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Monday Night Raw (10/04/93)



James Dixon: This is the second of three shows taped in New Haven, as the WWF continues to expand Raw away from the Manhattan Center.


WWF Intercontinental Championship (vacant)
20-Man Battle Royal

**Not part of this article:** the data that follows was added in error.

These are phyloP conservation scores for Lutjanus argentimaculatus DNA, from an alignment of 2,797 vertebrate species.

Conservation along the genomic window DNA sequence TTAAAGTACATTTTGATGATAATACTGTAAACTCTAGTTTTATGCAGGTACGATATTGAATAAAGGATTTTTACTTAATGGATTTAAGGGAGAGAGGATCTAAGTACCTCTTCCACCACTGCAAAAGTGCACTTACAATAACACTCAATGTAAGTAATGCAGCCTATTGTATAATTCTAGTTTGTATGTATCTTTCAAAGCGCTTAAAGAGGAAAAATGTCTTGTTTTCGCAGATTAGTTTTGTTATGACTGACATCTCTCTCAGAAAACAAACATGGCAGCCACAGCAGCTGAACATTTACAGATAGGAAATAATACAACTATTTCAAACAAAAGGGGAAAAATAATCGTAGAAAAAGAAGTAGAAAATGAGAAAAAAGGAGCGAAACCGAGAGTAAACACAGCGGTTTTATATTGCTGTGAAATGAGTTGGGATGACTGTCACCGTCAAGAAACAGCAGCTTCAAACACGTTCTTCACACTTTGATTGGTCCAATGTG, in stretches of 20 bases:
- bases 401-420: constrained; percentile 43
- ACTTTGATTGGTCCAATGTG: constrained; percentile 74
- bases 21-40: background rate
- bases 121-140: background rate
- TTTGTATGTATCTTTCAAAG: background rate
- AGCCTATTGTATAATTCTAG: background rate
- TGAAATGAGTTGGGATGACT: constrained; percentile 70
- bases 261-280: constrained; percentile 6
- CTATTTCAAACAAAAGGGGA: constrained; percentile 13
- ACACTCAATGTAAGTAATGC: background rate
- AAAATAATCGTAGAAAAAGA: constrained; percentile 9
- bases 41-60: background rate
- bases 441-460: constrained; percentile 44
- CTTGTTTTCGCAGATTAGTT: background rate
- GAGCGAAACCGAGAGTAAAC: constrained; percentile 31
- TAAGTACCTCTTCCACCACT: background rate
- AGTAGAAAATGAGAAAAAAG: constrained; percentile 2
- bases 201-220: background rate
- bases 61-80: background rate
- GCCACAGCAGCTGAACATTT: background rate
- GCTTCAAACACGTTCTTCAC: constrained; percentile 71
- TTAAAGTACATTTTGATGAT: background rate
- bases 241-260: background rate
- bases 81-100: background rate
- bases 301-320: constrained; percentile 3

This came about due to Shawn Michaels being stripped of the title for failing a drugs test, having tested positive for steroids. He denies having taken them to this day. I have stated this before, but I love battle royals, even though they are usually pretty much non-descript and dull. I guess it is just the visual, and the novelty of seeing guys go head-to-head who usually wouldn’t. That is something that has been lost in the modern era, with everyone working everyone else week after week. The rules here are that the last two will face off in a decider for the belt next week on Raw. There are some impressive names in this, which really adds to the credibility of the IC title. The likes of Randy Savage, Mr. Perfect, Superfly Jimmy Snuka and Bam Bam Bigelow mean this is star studded. Let’s pretend the debuting MVP (no folks, not Montel Vontavious Porter, but rather a baseball mocking Steve Lombardi) is not in there. Everyone gangs up on Giant Gonzalez right away, in order to give the match a chance of not sucking. Mabel screams “EVERY MAN FOR HIMSELF” into the camera as he rakes Tatanka’s eyes. Bless him for getting into the spirit of things. After Gonzalez goes, it is another five minutes until the next elimination, with Diesel throwing out Mabel. Single-handedly no less! Perfect and Savage go toe-to-toe with some ferocity, as Razor dumps IRS. Kid and Savage then save ‘the Bad Guy’ from elimination at the hands of The Quebecers. They clearly do not understand the concept or every man for himself, and Kid then gets thrown out by Bastion Booger, of all people. Serves him right. Back from commercial and the ring has thinned a little, but Booger and MVP are sadly still in there. The camera catches Snuka and Rick Martel going at it, and all of a sudden it feels like 1989 again, though all too fleetingly, as Snuka gets eliminated. Perfect is gone surprisingly early, which is surprising because he must have been one of the favourites for this, especially coming off a SummerSlam title shot against former champion Michaels. He was in a bad way though, and was forced back into retirement not long afterwards. Another former champion in Jannetty goes, and the potential winners are becoming fewer and fewer. Savage saves the WWF the embarrassment of Booger as IC champion by eliminating him, and the action starts getting fast and furious as Bigelow gets thrown out by Razor, and we cut to commercial. Now!? This was just getting good! Vince puts over Randy Savage as someone who wants the title bad and who loves competing more than anyone else. Why don’t you let him WRESTLE more then!? Johnny Polo’s trio of The Quebecers and Adam Bomb join forces with Rick Martel, so Savage and Razor form a union to combat them, though the odds are still very much against them. Heenan asks Vince if anyone has ever held the IC title and the tag belts simultaneously, as The Quebecers were reigning tag champions. Pedro Morales actually achieved this feat back in 1980, as he and WWF champion Bob Backlund (who is in fact, in this match) beat The Wild Samoans at Showdown In Shea 1980. WWF rules at the time stated that a wrestler couldn’t hold more than one title at once, and thus they were forced to vacate them. Bomb and Savage both get dumped, leaving Razor as the only babyface, opposite both Quebecers and Rick Martel making up the final four. Only one of these men is a former champion of course, with Quebecer Jacques having held the title less than two years ago in a previous life as The Mountie. Of course his run only lasted a couple of days, but that is besides the point. Martel unwisely sides with The Quebecers, which is an illogical choice really. If you think about it, The Quebecers are always going to side with each other until they are the only two left, so it stands to reason that if they eliminate Razor, they will then turn on Martel. If he was smarter he would have sided with Razor. It doesn’t matter in the end though, because despite extensive triple teaming on Razor, he manages to cause Pierre to eliminate Jacques and then throw out the remaining Quebecer, meaning it will be Martel against Razor for the title next week. That was a very long battle royal, but that is a good thing because it further emphasised the importance of the belt at stake. Luckily, it was a rather entertaining one, with plenty going on and some top names involved, making this one of the better battle royals you are likely to see in this era.